Section 63 of the Act states that election petition filed shall be heard in open court and tried expeditiously and for that purpose, court shall suspend any other matters pending before it. 

 

Election Commission Act.

 

Section 12 of the Act grants powers to the commission:

 

(a)              To conduct elections freely and fairly.

 

(b)             To ensure conditions necessary for conduct of election in accordance with the Act or any other law.

 

(c)              To ensure compliance by all election Officers and candidates with the provisions of this Act or any other law.

 

(d)             To discharge such other functions as are conferred upon the Commission by this Act or any other law made under this Act or as are necessary for the proper carrying out of the purposes of this Act.

 

 

Other laws applicable:

 

(a)              The Parliamentary Elections (Election Petitions) Rules 1996.

 

(b)             The Evidence Act Cap. 6.

 

(c)              The Civil Procedure Act.

 

(d)             The Civil Procedure Rules.

 

REGIONAL AND INTERNATIONAL PROTOCALS

 

Apart from the above municipal laws supporting conduct of electoral process, there are regional and international protocols which bind Uganda to guarantee how democratic elections are to be conducted.  The following are the most relevant.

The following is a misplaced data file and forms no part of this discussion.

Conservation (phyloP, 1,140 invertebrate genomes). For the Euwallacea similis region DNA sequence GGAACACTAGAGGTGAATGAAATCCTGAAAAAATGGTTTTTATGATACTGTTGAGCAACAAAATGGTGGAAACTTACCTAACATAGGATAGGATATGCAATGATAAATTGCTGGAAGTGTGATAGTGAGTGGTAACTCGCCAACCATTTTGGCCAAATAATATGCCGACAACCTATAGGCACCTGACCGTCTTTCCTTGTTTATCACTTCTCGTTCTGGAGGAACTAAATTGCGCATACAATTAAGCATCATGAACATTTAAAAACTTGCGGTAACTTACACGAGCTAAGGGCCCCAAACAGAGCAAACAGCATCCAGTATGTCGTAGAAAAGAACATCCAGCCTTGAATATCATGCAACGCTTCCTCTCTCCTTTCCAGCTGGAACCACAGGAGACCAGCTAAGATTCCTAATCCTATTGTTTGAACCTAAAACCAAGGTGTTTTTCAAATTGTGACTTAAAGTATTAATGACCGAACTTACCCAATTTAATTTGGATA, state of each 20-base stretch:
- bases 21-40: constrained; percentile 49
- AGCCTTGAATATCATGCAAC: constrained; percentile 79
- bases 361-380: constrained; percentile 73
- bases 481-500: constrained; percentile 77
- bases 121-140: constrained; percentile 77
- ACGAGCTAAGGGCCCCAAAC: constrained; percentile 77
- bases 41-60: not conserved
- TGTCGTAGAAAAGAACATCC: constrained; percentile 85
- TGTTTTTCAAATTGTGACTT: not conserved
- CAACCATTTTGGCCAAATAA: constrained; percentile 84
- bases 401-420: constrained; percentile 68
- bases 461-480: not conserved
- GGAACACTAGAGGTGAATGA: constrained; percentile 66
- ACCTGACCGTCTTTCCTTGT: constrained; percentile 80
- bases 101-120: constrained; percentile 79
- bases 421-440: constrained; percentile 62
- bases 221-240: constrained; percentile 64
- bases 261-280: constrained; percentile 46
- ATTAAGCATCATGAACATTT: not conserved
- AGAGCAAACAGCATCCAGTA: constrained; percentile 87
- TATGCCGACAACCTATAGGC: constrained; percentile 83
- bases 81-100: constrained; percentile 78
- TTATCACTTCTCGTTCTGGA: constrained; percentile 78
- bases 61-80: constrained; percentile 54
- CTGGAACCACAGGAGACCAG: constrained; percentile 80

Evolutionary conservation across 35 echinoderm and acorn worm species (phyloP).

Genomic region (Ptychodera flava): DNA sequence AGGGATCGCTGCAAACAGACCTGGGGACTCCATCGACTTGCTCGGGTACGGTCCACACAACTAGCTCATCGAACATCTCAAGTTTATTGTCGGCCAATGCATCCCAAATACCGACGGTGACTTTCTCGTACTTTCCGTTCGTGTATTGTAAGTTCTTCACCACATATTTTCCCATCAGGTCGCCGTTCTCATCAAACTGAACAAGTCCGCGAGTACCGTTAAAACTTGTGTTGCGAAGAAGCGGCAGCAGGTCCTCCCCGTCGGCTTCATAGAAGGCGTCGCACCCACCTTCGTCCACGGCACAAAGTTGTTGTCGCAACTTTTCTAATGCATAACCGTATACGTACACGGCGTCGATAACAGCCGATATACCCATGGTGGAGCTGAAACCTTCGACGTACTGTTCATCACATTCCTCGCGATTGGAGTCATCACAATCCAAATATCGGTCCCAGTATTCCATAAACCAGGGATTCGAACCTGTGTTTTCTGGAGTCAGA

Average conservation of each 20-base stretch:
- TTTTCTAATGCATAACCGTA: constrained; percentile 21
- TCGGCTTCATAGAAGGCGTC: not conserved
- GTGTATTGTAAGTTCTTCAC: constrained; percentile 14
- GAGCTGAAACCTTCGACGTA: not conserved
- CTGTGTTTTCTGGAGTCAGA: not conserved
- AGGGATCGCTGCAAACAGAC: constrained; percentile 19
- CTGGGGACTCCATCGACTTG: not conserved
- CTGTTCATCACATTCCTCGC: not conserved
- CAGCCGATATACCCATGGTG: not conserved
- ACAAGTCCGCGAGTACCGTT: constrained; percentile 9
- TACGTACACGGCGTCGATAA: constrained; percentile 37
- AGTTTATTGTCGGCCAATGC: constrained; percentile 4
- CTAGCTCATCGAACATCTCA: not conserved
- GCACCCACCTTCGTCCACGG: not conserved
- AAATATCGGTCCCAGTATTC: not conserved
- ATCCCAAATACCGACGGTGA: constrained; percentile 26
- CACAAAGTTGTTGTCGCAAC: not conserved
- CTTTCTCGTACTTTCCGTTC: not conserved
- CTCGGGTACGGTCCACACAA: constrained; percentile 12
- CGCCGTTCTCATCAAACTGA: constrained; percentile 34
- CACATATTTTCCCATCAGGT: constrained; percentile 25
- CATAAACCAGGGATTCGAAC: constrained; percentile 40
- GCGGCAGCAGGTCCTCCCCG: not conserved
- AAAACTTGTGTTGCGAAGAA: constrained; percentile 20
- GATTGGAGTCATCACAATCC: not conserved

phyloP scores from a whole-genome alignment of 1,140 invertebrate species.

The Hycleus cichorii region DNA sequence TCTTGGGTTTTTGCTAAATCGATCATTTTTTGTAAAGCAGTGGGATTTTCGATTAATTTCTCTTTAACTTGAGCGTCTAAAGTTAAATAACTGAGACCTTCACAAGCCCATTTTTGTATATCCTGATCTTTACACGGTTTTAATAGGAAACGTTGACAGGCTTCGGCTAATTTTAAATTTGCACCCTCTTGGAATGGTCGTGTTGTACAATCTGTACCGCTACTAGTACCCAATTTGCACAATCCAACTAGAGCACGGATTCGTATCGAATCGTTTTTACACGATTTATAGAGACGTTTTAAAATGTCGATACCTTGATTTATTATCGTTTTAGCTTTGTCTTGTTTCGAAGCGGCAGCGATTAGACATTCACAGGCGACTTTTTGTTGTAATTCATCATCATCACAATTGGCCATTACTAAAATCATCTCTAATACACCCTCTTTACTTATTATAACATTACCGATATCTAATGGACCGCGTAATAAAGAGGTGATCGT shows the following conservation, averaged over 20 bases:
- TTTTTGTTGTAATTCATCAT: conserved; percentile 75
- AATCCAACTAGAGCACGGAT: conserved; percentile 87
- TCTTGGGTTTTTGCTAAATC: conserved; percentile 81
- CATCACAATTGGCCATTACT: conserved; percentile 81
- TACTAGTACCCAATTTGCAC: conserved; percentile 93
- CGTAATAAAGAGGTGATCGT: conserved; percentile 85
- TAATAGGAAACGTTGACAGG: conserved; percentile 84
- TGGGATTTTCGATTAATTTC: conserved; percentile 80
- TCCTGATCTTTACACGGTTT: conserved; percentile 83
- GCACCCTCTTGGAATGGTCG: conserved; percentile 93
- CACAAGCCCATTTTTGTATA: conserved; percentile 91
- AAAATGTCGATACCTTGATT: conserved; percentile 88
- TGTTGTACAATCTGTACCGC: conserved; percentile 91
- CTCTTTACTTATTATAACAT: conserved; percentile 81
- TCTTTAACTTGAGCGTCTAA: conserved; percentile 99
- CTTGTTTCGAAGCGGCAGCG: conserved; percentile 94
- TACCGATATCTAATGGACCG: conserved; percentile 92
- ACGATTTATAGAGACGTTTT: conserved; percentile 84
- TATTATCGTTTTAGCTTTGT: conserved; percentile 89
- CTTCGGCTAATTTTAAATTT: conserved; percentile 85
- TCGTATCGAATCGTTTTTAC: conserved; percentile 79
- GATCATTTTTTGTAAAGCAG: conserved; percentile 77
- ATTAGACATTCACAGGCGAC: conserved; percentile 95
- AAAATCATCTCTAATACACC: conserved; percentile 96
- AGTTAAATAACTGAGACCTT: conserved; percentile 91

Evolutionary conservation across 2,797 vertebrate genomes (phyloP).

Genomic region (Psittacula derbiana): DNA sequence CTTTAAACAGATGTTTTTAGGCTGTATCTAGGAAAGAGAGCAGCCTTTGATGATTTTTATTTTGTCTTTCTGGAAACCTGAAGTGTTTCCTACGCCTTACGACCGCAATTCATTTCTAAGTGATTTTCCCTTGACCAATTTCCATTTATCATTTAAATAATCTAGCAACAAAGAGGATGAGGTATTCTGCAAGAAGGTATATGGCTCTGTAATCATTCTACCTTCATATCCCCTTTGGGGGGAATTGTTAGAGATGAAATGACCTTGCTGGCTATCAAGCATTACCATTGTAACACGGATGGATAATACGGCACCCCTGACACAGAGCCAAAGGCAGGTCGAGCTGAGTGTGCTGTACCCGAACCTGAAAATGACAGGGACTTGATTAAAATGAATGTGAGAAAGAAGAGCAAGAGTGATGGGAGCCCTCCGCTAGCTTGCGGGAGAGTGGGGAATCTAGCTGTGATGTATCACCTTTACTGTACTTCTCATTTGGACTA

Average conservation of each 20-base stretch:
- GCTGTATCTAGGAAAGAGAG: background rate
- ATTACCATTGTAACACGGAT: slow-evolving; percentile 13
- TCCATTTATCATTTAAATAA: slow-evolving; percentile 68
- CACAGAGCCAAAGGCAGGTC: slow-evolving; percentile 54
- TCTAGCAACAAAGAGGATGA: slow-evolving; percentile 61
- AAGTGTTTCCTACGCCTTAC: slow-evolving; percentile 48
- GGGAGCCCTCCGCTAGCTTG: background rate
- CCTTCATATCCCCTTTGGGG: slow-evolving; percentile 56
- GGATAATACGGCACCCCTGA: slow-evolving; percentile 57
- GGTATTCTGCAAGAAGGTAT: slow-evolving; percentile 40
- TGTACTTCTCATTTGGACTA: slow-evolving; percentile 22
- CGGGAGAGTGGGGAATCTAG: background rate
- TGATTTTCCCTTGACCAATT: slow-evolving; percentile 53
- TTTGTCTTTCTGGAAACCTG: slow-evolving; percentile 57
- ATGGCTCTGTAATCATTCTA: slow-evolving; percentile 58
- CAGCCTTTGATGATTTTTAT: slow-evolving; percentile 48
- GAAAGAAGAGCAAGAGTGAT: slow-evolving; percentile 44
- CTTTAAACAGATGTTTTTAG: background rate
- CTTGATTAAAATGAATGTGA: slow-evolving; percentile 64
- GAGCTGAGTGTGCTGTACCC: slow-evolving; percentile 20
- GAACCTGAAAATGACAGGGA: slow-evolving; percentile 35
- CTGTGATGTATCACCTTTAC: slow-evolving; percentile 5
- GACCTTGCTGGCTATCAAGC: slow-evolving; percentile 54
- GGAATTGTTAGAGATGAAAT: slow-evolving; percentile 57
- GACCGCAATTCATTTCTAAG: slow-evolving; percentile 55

(a)             The East African Community Treaty:

 

Article 123 of the Treaty provides for the development and consolidation of democracy and the rule of law and respect for human rights and fundamental freedoms.

 

The Treaty also provides for the establishment of the East African Court of Justice which is a judicial body which ensures the adherence to the law in the interpretation application and compliance with the Treaty.  See: Prof. Peter ANYANG’NYONG’O & Others v The Attorney General of Kenya & Others.  EACJ Ref. No. 1 of 2006.

 

Hon. Sitenda Sebalu v Secretary General of the East African Community & Others EACJ Ref. 1 of 2011.

 

(b)             The SADC Treaty:

 

The above treaty was signed in 1992 in Namibia.  The Treaty emphasized the need for democratic consolidation, the development of principles governing democratic elections, transparency and credibility of elections and democratic governance as well as ensuring acceptance of election results by all contesting parties.

The Treaty provided the following principles in the conduct of democratic elections:-

 

·        Full participation of the citizens in the political process.

·        Freedom of Association.

·        Political tolerance.

·        Regular intervals for elections as provided in the respective National Constitutions.

·        Equal opportunity for all political parties to access the state media.

·        Equal opportunity to exercise the right to vote and be voted for.

·        Independenceof the judiciary and impartiality of the electoral institutions; and

·        Voter education.

·        Acceptance of electoral results.

·        Challenge of the election results as provided for in the law of the land.

 

 

 

African Charter on Democracy, Election and Governance:

 

Chapter 7 of the Charter provides for democratic elections.  Article 17 in particular provides for the state parties holding transparent, free and fair elections in accordance with the Union’s Declaration on the principles Governing Democratic elections in Africa.